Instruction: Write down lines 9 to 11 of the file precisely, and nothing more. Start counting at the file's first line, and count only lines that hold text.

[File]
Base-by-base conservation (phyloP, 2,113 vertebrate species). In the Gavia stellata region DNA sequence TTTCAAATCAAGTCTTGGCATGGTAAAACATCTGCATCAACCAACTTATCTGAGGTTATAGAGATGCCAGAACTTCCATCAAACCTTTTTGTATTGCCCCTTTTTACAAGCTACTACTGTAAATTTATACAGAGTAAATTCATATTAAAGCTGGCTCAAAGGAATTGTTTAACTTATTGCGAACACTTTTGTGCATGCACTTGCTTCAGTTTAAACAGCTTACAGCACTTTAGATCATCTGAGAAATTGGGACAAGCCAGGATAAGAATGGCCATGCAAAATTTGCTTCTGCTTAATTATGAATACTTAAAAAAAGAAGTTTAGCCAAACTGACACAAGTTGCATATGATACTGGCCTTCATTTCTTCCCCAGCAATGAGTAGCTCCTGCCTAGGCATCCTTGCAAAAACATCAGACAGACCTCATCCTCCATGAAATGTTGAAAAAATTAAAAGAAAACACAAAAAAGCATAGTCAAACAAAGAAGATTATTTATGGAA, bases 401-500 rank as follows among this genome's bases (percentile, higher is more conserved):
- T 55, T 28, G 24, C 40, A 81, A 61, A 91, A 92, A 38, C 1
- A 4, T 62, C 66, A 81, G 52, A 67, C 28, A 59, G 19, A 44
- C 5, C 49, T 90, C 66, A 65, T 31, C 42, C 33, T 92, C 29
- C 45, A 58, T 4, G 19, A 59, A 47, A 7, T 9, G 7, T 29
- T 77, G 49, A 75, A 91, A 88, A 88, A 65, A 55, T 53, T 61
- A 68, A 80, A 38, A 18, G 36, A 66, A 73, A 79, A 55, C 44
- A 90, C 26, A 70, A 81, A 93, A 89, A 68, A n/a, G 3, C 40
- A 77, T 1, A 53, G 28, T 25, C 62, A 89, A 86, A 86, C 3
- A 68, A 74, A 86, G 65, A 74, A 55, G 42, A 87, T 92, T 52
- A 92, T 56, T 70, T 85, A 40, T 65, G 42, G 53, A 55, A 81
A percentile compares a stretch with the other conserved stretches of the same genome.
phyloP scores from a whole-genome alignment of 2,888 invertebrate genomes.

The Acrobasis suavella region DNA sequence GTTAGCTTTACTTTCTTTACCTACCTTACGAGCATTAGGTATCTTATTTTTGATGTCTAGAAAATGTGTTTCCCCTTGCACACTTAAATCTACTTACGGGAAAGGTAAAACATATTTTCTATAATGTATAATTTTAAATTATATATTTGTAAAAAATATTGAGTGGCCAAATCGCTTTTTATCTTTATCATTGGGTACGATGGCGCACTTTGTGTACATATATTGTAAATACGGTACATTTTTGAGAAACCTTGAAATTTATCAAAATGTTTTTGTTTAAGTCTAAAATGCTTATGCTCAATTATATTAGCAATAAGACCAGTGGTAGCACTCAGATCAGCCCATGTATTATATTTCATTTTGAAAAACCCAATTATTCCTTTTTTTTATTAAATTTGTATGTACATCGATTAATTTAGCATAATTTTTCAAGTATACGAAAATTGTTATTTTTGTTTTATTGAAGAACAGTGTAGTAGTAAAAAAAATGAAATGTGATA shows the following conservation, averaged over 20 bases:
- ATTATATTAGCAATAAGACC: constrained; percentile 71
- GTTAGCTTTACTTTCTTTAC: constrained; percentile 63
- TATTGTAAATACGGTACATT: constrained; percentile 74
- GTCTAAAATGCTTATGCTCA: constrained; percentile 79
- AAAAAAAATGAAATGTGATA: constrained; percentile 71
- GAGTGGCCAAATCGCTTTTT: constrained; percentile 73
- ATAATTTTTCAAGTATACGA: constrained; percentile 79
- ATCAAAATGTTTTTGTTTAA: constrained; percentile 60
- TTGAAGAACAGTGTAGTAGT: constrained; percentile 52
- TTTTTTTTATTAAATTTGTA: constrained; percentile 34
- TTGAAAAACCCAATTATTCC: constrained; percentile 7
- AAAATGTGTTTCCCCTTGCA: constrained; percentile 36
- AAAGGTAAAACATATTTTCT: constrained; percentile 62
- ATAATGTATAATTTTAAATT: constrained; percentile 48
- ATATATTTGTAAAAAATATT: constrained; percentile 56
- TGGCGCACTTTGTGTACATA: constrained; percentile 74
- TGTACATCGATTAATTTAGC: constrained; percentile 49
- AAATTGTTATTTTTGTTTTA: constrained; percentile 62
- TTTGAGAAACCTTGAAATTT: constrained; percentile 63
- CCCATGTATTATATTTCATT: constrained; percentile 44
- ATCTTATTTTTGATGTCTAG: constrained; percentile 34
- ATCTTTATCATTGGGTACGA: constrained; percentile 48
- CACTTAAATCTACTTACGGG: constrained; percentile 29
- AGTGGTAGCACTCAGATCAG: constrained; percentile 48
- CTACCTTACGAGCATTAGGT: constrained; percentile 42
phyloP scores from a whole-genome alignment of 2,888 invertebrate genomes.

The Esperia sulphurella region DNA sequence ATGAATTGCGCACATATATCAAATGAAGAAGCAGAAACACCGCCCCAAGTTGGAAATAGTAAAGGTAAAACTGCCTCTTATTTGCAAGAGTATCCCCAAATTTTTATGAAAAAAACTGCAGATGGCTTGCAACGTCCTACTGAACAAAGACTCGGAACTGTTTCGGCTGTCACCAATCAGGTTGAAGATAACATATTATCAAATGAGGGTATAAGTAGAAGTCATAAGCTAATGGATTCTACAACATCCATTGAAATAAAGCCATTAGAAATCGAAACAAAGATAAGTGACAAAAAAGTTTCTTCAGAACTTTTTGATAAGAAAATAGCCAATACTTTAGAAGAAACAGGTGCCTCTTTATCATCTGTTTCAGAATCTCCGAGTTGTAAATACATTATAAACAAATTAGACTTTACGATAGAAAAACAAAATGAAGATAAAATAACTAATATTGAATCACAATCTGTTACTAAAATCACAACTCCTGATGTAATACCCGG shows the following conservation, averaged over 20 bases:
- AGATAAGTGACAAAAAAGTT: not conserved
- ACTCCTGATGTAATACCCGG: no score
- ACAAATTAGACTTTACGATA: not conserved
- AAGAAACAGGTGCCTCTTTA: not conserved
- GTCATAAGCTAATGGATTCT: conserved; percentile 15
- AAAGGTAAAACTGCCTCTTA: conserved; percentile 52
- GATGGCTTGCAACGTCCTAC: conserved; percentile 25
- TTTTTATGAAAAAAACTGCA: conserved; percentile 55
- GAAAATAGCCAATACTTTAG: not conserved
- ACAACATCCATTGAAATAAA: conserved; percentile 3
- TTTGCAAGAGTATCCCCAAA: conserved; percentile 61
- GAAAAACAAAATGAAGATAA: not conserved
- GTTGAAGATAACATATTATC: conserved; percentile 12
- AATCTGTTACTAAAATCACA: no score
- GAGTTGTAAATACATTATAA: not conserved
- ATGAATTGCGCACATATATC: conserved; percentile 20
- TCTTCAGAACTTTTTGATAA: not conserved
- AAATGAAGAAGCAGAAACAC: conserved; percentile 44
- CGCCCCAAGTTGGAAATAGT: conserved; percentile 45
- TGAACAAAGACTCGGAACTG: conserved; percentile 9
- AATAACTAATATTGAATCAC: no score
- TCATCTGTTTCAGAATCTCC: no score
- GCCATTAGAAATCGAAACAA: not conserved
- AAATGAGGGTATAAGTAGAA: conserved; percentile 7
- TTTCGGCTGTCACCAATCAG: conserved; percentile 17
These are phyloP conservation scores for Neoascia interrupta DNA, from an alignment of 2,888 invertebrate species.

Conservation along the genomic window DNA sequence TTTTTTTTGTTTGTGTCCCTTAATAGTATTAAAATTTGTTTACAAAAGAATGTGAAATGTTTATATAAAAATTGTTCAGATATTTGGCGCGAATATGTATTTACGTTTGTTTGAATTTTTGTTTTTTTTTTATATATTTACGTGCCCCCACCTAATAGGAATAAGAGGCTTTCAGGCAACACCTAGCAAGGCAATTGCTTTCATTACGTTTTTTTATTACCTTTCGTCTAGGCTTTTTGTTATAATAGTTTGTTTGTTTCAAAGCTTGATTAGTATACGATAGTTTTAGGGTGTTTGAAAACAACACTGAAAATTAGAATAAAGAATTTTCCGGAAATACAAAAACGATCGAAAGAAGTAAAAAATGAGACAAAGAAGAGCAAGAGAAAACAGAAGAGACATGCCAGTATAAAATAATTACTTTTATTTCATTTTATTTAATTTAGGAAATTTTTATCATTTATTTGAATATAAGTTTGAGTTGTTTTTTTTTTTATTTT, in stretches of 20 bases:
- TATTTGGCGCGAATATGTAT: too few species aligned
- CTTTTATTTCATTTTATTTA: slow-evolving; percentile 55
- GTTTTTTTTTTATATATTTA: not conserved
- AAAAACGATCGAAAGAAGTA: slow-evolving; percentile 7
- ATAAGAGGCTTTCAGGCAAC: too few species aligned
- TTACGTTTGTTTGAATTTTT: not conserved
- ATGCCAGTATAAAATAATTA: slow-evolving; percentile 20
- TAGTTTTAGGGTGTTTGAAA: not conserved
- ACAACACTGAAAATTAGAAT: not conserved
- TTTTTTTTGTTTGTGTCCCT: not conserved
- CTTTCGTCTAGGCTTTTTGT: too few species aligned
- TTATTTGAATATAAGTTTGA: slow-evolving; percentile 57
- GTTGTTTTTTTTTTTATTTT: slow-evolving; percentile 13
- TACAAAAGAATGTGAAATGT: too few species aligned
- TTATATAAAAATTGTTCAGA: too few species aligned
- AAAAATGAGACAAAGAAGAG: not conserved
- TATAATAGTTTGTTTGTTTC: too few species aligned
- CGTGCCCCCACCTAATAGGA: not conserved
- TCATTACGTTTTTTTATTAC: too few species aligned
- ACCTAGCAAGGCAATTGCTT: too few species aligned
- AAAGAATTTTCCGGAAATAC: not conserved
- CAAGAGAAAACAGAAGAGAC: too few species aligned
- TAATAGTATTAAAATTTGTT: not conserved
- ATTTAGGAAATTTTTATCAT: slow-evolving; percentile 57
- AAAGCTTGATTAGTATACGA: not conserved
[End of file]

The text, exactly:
- A 77, T 1, A 53, G 28, T 25, C 62, A 89, A 86, A 86, C 3
- A 68, A 74, A 86, G 65, A 74, A 55, G 42, A 87, T 92, T 52
- A 92, T 56, T 70, T 85, A 40, T 65, G 42, G 53, A 55, A 81